3 Lessons I Learned From Bombing An Interview That I Thought Was A Sure Thing

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Early in my career, my boss made the terrible mistake of telling me that I was the best interviewee he’d ever met. “It was evident from the beginning that we should hire you,” he said, “and the only thing I’d tell you to do differently next time is to ask me for a $1 billion salary.”

OK, the last part of that quote isn’t entirely accurate, but the damage was all the same. Not only was I convinced that I was the best candidate on the planet, but I also thought it would be crazy for anyone to pass on me ever again. After all, if things were going this well with such a lack of experience, imagine how they’d go when I had real skills under my belt.

As you probably could’ve guessed, that over-inflated impression of my abilities took a huge hit when I began the job search again and walked into an interview 99.9% sure that I already had the position locked down. With my first boss’ words echoing in my ear and my internal connection pulling strings, I felt like a shoo-in.That is, until I got a rejection email that said, “We didn’t think your communication style would be a fit for us.” I was totally floored. But, after whining about it to anyone who would listen, I took the time to actually learn a few things from the experience.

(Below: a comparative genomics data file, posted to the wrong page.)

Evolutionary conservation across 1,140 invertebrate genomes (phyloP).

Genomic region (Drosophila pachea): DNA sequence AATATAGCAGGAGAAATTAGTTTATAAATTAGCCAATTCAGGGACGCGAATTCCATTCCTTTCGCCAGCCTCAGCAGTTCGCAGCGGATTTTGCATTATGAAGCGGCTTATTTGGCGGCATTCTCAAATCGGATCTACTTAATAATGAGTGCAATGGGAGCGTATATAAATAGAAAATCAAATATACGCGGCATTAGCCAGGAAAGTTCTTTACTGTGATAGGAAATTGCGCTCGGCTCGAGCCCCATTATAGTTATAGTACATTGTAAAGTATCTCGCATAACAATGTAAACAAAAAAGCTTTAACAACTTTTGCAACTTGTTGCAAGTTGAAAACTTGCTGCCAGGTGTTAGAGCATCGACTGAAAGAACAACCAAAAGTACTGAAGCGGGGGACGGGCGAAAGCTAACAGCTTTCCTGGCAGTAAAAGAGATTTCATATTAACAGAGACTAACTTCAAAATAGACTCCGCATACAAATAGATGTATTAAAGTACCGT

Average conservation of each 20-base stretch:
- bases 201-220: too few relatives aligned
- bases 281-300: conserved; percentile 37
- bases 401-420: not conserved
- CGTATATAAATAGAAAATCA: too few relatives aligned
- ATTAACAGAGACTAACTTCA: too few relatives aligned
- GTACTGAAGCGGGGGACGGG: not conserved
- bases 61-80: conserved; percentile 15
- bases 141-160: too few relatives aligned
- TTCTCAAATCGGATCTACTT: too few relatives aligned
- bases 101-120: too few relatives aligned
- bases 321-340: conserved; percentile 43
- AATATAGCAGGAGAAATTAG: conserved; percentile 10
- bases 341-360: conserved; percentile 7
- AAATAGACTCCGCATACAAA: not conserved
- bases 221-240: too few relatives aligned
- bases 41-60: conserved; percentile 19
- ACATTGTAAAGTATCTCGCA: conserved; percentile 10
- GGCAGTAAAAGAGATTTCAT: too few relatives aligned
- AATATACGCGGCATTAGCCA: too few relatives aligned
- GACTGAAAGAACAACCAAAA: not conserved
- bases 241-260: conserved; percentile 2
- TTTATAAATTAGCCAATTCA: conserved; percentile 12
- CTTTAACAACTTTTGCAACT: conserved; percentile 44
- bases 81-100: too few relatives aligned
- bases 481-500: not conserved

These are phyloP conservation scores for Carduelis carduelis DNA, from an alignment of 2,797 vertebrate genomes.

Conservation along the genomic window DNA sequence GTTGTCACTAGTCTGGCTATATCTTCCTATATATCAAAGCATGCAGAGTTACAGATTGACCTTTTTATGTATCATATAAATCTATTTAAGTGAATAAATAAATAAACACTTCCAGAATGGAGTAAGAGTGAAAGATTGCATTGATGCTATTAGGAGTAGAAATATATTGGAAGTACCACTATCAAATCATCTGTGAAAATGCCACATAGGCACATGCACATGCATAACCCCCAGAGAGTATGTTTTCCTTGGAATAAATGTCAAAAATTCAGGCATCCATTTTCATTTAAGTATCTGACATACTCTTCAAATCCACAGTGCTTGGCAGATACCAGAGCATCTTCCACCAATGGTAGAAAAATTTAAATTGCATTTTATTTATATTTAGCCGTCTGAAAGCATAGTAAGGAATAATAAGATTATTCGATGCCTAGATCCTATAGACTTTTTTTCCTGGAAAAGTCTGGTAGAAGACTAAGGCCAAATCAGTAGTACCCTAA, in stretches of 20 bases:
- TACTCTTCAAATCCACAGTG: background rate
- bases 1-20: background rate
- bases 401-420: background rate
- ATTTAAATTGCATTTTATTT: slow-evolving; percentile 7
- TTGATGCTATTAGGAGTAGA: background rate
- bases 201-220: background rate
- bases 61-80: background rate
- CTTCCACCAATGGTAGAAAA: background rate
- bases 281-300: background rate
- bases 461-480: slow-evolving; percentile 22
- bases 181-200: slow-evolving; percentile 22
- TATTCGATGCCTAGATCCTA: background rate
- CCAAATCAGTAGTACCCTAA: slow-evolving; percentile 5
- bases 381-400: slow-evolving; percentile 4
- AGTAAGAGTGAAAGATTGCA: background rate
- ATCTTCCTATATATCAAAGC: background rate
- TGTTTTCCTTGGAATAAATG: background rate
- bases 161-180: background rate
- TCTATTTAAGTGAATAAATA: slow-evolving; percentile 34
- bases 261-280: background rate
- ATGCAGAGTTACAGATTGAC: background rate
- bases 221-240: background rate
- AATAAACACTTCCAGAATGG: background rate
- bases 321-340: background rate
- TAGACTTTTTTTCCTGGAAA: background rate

1. Personal Anecdotes Aren’t Good Substitutes For Interview Answers

Often, interviewers will ask for specific examples of accomplishments or challenges you’ve tackled. Your first thought might be to tell a story about a personal experience—and in both of those cases, that’s warranted.

However, when I went back and thought about the interview I bombed, I realized that whenever I didn’t have a real answer to one of the hiring manager’s questions, I tried too hard to tell a joke or steer the conversation toward something entirely unrelated.

While I’d be the first person to tell you not to hide your personality during an interview, I learned the hard way that not even the Coolest Person on The Face of The Earth will get hired if he or she tries to avoid answering the questions at hand.

[sOURCE:-Forbes]

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